By Audrey Matusich
October has finally arrived, marking the start of the spooky season. Whether you are taking a trip to a local pumpkin patch, staying in to watch a scary movie, or dressing up like an assortment of creepy monsters, it is easy to get into the Halloween spirit. As a result, I thought it would be appropriate for this month’s “What’s in your Watershed?” article to feature an animal that is often associated with the spooky season, the bat! When one first thinks of bats, they may express feelings of discomfort or fear, as this creature is often connected to vampires or haunted houses. However, I write this article to shed some light on this delightful animal and share its important role in ecosystems around the world.
Historically, bats developed a negative reputation, linked to horror stories about blood thirsty vampires. And while the vampire bat does exist, feeding solely on blood, vampire bats make up just a few of the thousands of species of bats that exist; and no vampire bats are native to the United States. Not only have bats been connected to old tales of Dracula, but their reputation has continued to remain negative, thanks to movies and TV. Who could forget bats flying out of the chimney in Jumanji or biting Meredith in an episode of The Office? While these scenes have remained vivid in my brain over the years, I continue to hold a fondness for these flying critters.
Since reading Stellaluna in the 1st grade, I have always had an appreciation and love for bats, often feeling these flying creatures were misunderstood and irrationally feared. Bats are unique to the animal kingdom as the only mammal capable of flying, and I looked forward to seeing them come out at dusk to feed on insects during summer trips to Lake Tahoe. There are 25 known bat species native to California, including the California leaf-nosed bat picture below. The bat species native to California often have large ears and beady eyes, giving them a “spooky” image. However, the presence of bats is extremely beneficial, making them a critical member of their ecosystems.
One major benefit of bats is their role in insect control. Many species of bats are insectivores, meaning their diet consists of insects. These bat species use echolocation at night to feed on insects flying around. This helps prevent pest insect species from damaging crops, saving the US over $3 billion in pesticides each year. Additionally, many bat species, such as the “flying fox” are herbivores, feeding mostly on fruit. These herbivorous bats help spread pollen from plant to plant, as well as dispersing seeds. Fruit bats are largely native to tropical regions and help fruit tree species spread and grow. Bats have also been the inspiration for several inventions, a great example of biomimicry. Engineers have developed wingsuits for base jumpers that resemble bat’s aerodynamic bodies, while bats’ use of echolocation has inspired other technological advances in sonar systems.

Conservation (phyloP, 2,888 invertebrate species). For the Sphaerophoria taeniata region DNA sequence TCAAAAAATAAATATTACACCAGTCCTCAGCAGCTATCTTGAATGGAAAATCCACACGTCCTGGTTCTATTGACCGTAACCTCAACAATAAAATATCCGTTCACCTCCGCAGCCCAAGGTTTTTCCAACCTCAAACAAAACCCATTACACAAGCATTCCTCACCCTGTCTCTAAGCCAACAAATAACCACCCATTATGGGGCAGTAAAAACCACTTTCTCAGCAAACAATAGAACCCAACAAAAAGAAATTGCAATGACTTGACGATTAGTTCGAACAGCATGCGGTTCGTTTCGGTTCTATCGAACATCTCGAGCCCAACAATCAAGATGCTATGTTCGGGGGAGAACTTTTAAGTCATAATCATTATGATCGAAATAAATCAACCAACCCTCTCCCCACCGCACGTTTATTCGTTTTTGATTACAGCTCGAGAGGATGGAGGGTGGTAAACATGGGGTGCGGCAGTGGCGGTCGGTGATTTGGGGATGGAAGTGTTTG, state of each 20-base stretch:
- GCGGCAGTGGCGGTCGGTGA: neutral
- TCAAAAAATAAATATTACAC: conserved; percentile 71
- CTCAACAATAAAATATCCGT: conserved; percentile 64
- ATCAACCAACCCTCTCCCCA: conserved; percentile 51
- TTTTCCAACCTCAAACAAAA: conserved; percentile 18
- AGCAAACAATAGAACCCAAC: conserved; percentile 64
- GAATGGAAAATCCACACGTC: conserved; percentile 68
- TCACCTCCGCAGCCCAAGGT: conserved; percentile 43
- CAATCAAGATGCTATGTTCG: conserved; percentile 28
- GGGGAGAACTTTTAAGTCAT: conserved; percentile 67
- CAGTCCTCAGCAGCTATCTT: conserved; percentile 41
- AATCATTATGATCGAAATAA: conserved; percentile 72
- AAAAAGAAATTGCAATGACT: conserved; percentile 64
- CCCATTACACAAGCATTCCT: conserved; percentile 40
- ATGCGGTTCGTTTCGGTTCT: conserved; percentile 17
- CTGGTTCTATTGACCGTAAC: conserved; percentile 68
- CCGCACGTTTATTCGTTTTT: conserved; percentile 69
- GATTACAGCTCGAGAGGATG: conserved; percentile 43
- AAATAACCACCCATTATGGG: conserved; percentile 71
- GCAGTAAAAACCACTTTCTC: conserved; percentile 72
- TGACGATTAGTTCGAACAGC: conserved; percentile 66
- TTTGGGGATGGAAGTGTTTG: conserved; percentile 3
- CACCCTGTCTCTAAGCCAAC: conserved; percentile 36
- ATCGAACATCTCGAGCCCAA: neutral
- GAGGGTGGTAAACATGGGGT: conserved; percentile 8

While bats provide many benefits to both people and habitats, bat populations have declined significantly in recent years due to various reasons, such as climate change, habitat loss, wind energy development, and disease, especially White-nose Syndrome. Scientists estimate that White-nose Syndrome, which attaches hibernating bats in caves or mines, has caused up to a 97% decline in northern long-eared bat populations, resulting in the U.S. Fish and Wildlife Service pushing the government to classify this species as endangered as opposed to threatened.
Despite the positive impact bats have on ecosystems, these animals are in dire need of conservation. Perhaps, if we were to change society’s perception of bats, these benevolent mammals would be able to receive more protection. So as we enter the witching hour and prepare for a month of tricks and treats, let’s remember to spread appreciation for one of halloween’s biggest mascots, the bat!
Bat Research in California. Western Ecological Research Center (WERC). USGS. https://www.usgs.gov/centers/werc/science/bat-research-california#overview
Benefits of Bats. National Park Service. August 17, 2020. https://www.nps.gov/subjects/bats/benefits-of-bats.htm
Common vampire bat. National Geographic. 2022. https://www.nationalgeographic.com/animals/mammals/facts/common-vampire-bat
Fears, Darryl. A Disease more lethal than covid-19 has nearly wiped out northern long-eared bats. The Washington Post. March 22, 2022 https://www.washingtonpost.com/climate-environment/2022/03/22/disease-more-lethal-than-covid-19-has-nearly-wiped-out-northern-long-eared-bats/
Nguyen, Vy. Bats in California: Types, Distribution Map, and Facts. ThePetEnthusiast. 2022. https://thepetenthusiast.com/bats-in-california/